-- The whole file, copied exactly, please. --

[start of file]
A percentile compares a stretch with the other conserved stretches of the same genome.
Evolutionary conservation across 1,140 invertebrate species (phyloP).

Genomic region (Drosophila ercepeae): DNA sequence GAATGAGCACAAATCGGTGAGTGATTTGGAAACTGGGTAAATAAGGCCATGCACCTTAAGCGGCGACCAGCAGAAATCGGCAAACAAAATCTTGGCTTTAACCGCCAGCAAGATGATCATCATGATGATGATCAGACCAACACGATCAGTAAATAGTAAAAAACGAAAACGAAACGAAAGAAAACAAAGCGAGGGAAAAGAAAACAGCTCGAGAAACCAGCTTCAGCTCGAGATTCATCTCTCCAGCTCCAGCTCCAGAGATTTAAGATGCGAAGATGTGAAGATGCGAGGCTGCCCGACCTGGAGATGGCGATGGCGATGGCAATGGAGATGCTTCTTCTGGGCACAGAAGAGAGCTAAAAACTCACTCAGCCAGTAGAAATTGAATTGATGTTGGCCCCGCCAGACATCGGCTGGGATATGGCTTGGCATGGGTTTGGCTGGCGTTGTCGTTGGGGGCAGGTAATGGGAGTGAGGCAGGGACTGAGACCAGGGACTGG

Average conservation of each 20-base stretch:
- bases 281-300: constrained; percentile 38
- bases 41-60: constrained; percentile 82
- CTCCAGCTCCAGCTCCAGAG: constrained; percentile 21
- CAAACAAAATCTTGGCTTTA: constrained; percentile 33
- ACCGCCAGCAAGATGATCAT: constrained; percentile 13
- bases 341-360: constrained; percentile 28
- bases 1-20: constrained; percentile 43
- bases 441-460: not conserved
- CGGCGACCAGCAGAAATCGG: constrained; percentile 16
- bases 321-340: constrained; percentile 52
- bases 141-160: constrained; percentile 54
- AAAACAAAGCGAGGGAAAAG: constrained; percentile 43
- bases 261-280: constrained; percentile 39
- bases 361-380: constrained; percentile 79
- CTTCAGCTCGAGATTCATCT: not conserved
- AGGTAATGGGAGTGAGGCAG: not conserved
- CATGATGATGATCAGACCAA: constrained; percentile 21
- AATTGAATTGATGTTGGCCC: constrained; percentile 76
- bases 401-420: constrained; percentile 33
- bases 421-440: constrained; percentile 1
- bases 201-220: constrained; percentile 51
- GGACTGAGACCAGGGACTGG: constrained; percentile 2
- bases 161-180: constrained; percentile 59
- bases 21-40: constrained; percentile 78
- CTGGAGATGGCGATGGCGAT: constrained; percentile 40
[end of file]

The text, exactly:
A percentile compares a stretch with the other conserved stretches of the same genome.
Evolutionary conservation across 1,140 invertebrate species (phyloP).

Genomic region (Drosophila ercepeae): DNA sequence GAATGAGCACAAATCGGTGAGTGATTTGGAAACTGGGTAAATAAGGCCATGCACCTTAAGCGGCGACCAGCAGAAATCGGCAAACAAAATCTTGGCTTTAACCGCCAGCAAGATGATCATCATGATGATGATCAGACCAACACGATCAGTAAATAGTAAAAAACGAAAACGAAACGAAAGAAAACAAAGCGAGGGAAAAGAAAACAGCTCGAGAAACCAGCTTCAGCTCGAGATTCATCTCTCCAGCTCCAGCTCCAGAGATTTAAGATGCGAAGATGTGAAGATGCGAGGCTGCCCGACCTGGAGATGGCGATGGCGATGGCAATGGAGATGCTTCTTCTGGGCACAGAAGAGAGCTAAAAACTCACTCAGCCAGTAGAAATTGAATTGATGTTGGCCCCGCCAGACATCGGCTGGGATATGGCTTGGCATGGGTTTGGCTGGCGTTGTCGTTGGGGGCAGGTAATGGGAGTGAGGCAGGGACTGAGACCAGGGACTGG

Average conservation of each 20-base stretch:
- bases 281-300: constrained; percentile 38
- bases 41-60: constrained; percentile 82
- CTCCAGCTCCAGCTCCAGAG: constrained; percentile 21
- CAAACAAAATCTTGGCTTTA: constrained; percentile 33
- ACCGCCAGCAAGATGATCAT: constrained; percentile 13
- bases 341-360: constrained; percentile 28
- bases 1-20: constrained; percentile 43
- bases 441-460: not conserved
- CGGCGACCAGCAGAAATCGG: constrained; percentile 16
- bases 321-340: constrained; percentile 52
- bases 141-160: constrained; percentile 54
- AAAACAAAGCGAGGGAAAAG: constrained; percentile 43
- bases 261-280: constrained; percentile 39
- bases 361-380: constrained; percentile 79
- CTTCAGCTCGAGATTCATCT: not conserved
- AGGTAATGGGAGTGAGGCAG: not conserved
- CATGATGATGATCAGACCAA: constrained; percentile 21
- AATTGAATTGATGTTGGCCC: constrained; percentile 76
- bases 401-420: constrained; percentile 33
- bases 421-440: constrained; percentile 1
- bases 201-220: constrained; percentile 51
- GGACTGAGACCAGGGACTGG: constrained; percentile 2
- bases 161-180: constrained; percentile 59
- bases 21-40: constrained; percentile 78
- CTGGAGATGGCGATGGCGAT: constrained; percentile 40